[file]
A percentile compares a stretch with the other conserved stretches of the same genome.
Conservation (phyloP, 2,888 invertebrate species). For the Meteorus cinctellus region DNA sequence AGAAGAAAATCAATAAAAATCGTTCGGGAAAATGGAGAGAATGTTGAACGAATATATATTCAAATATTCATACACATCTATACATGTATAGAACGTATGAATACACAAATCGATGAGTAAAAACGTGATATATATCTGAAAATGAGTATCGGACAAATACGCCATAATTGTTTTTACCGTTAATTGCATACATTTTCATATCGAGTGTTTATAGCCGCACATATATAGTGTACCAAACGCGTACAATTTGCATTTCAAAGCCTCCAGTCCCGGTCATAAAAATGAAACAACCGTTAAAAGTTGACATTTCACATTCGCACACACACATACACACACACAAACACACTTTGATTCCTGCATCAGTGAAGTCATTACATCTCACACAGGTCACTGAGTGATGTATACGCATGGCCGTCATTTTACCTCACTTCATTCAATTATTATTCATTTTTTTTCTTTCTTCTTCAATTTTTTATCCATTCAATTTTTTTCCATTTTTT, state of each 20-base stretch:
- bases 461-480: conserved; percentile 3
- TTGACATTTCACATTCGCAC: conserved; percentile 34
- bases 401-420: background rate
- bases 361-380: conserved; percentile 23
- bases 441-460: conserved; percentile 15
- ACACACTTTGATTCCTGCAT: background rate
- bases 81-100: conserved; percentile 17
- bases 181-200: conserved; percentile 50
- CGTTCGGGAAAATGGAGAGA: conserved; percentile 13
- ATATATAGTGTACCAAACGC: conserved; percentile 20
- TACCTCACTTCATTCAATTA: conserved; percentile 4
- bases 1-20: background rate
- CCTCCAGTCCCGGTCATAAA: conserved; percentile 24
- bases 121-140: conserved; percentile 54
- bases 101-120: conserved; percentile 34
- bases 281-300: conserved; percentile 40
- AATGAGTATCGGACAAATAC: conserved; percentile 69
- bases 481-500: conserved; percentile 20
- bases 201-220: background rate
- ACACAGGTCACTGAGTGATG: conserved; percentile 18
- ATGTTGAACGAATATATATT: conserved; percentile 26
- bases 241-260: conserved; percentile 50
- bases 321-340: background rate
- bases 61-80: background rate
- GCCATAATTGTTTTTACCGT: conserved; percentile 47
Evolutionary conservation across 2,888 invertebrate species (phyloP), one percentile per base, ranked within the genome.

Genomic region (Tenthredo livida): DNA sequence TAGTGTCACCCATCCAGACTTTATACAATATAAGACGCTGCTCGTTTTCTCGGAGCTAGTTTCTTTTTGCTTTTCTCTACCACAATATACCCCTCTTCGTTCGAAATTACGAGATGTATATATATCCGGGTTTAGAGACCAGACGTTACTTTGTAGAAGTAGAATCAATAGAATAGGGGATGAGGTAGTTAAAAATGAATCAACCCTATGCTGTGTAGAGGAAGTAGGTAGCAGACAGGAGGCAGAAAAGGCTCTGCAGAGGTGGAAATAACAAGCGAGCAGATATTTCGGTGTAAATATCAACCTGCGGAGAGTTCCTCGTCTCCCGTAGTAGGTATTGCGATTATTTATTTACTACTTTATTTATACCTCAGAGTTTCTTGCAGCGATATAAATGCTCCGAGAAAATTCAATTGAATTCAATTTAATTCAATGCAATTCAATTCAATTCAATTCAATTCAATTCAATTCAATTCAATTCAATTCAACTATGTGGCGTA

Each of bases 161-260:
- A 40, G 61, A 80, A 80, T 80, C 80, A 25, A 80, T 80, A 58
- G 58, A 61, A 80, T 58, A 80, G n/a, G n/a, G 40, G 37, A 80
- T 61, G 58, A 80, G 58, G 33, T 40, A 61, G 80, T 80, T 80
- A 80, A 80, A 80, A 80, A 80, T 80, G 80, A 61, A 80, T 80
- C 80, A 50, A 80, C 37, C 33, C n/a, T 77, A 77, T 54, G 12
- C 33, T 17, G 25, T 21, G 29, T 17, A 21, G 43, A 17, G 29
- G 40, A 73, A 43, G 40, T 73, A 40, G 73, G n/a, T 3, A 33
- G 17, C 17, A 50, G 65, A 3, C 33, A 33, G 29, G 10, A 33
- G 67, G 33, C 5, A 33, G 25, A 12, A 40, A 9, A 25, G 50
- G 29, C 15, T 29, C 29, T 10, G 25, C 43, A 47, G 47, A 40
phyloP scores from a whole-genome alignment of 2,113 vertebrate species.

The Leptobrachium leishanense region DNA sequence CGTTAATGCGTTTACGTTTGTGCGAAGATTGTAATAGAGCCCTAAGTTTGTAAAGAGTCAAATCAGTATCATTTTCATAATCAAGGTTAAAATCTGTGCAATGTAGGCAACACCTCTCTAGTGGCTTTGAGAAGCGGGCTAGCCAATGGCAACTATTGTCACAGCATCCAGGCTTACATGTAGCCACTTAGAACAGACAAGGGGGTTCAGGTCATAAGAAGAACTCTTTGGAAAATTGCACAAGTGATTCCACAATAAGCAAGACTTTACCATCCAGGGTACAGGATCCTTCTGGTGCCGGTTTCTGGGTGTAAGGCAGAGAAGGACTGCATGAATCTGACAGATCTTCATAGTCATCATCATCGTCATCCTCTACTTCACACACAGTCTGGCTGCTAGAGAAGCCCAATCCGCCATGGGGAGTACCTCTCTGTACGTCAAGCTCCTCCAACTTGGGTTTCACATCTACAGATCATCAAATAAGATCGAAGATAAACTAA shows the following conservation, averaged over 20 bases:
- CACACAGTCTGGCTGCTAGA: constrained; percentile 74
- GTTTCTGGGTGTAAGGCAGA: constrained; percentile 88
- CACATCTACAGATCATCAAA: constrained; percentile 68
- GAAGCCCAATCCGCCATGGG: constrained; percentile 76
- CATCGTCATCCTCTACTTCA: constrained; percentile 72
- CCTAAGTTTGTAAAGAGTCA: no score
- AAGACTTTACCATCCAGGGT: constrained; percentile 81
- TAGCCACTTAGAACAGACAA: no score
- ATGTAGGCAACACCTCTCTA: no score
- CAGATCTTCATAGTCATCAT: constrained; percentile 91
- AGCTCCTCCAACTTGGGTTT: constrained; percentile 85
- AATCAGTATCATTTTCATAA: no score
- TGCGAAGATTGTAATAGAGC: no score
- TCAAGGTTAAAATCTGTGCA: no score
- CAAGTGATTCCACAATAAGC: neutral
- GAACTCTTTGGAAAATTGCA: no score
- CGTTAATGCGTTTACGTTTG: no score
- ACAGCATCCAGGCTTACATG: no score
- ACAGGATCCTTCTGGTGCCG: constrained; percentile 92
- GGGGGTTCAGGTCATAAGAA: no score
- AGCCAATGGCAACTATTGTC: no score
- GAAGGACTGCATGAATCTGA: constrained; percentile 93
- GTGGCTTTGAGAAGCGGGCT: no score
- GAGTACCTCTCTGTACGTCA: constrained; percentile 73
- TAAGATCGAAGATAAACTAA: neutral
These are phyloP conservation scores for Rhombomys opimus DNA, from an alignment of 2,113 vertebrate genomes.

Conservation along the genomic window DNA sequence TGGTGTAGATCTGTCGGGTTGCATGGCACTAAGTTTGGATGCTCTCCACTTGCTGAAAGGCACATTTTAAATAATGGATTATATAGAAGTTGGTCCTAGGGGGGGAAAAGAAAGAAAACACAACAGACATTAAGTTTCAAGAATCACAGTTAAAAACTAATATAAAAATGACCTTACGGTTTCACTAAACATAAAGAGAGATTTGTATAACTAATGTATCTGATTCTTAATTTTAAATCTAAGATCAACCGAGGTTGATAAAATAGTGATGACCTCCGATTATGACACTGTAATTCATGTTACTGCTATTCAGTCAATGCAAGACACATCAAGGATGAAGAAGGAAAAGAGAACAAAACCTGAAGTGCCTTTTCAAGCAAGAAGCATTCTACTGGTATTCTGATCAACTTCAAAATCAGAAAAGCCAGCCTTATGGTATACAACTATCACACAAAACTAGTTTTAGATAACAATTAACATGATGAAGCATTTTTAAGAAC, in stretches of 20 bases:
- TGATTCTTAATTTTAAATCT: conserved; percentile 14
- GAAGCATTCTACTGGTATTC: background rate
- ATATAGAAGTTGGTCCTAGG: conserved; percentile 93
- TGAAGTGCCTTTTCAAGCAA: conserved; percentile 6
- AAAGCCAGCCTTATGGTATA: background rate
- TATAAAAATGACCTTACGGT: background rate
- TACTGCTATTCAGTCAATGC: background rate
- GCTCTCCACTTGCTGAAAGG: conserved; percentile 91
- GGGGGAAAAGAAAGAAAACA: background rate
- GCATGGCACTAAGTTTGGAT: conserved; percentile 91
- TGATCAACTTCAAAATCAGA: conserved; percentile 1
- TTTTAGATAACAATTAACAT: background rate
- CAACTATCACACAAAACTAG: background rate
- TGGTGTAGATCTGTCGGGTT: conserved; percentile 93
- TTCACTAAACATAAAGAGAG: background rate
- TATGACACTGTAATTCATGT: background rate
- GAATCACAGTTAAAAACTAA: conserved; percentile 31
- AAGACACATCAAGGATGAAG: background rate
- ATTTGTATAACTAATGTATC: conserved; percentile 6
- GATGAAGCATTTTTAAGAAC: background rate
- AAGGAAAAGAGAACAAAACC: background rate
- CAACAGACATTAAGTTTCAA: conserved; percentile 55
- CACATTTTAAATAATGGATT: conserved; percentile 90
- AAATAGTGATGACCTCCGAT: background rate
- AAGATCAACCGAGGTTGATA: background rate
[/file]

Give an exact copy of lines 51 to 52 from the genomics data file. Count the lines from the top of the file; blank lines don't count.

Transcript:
- ATGTAGGCAACACCTCTCTA: no score
- CAGATCTTCATAGTCATCAT: constrained; percentile 91